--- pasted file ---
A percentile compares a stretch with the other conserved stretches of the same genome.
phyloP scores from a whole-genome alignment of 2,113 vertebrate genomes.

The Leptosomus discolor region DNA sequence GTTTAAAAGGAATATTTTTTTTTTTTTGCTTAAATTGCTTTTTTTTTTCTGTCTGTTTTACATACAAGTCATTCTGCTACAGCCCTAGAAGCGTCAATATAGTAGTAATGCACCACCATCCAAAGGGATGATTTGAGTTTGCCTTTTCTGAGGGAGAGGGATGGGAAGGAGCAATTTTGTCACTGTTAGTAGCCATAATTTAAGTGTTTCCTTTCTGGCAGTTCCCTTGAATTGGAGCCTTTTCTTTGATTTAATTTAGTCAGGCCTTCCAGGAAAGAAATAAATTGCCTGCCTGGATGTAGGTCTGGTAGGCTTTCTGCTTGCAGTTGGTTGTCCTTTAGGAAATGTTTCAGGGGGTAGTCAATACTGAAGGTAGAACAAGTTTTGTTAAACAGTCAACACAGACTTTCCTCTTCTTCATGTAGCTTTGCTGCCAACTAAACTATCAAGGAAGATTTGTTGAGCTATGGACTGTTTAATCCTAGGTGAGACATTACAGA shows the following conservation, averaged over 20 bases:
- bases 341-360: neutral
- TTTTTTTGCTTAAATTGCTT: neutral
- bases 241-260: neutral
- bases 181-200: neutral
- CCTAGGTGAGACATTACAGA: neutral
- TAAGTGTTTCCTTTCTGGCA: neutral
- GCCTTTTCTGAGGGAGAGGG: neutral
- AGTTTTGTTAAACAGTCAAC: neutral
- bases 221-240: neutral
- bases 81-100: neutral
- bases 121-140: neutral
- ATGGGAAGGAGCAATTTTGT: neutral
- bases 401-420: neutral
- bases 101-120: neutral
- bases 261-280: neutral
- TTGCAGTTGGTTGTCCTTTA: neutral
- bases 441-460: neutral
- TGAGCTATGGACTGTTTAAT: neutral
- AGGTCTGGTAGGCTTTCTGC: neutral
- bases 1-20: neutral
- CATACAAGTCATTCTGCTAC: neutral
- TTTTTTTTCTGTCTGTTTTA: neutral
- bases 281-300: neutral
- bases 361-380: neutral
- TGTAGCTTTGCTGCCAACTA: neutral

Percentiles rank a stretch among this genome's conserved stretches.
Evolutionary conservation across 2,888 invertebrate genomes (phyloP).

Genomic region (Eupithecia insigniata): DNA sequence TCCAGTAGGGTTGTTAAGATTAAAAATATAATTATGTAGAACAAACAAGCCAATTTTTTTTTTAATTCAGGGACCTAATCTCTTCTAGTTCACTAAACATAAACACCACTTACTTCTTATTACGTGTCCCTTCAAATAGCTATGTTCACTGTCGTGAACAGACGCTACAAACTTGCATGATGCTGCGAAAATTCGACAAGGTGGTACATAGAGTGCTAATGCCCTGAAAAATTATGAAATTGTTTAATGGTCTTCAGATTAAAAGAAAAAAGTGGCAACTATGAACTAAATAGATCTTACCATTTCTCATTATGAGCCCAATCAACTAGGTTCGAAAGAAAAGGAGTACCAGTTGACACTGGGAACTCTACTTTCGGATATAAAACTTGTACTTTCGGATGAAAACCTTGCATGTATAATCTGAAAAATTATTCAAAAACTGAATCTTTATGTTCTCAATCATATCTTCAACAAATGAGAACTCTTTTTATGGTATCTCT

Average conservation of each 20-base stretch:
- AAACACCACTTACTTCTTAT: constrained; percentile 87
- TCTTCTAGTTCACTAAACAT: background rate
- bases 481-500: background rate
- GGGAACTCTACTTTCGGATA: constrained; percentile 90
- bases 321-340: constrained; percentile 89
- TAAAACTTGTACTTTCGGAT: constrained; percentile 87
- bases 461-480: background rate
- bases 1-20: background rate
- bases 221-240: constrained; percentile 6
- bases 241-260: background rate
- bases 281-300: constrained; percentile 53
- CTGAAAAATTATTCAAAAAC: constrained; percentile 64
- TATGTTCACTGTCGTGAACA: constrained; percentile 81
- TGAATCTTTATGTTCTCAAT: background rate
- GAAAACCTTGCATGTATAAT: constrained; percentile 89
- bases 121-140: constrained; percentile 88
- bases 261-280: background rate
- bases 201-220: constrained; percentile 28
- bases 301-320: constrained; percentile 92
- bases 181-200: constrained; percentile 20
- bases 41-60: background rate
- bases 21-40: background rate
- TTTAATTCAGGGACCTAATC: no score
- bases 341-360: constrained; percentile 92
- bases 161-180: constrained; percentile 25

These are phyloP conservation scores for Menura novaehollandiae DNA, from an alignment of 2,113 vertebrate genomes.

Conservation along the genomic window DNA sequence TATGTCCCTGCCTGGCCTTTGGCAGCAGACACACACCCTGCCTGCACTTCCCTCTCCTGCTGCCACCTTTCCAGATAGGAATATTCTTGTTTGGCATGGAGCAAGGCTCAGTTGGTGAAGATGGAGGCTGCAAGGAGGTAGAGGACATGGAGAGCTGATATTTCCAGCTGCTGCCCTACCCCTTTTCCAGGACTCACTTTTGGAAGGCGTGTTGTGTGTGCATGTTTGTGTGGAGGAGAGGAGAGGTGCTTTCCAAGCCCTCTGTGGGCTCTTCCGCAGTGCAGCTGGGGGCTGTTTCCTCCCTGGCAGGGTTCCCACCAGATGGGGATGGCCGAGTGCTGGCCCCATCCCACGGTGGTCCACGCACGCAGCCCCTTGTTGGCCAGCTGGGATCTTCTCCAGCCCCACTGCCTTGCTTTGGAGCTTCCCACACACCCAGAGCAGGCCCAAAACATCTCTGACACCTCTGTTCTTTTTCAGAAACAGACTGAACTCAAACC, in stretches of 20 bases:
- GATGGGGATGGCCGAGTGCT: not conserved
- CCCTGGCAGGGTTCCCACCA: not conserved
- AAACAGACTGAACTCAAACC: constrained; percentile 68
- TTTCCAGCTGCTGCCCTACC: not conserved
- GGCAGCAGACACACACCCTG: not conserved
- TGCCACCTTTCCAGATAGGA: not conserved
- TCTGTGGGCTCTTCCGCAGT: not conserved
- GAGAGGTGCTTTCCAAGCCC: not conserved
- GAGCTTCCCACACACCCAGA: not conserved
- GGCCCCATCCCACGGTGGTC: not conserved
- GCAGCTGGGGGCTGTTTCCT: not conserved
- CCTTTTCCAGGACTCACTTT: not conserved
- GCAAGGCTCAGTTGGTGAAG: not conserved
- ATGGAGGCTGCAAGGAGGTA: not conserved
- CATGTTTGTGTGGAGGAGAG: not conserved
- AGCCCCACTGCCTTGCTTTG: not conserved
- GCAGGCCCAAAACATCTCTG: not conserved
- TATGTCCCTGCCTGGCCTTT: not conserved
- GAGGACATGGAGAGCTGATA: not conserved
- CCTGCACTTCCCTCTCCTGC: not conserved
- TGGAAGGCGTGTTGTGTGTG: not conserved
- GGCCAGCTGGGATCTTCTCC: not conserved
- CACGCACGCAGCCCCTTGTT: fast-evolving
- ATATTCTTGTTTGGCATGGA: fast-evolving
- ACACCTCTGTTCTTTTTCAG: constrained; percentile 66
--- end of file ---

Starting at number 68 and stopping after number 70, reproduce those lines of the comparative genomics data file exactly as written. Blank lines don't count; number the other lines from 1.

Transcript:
- GAGCTTCCCACACACCCAGA: not conserved
- GGCCCCATCCCACGGTGGTC: not conserved
- GCAGCTGGGGGCTGTTTCCT: not conserved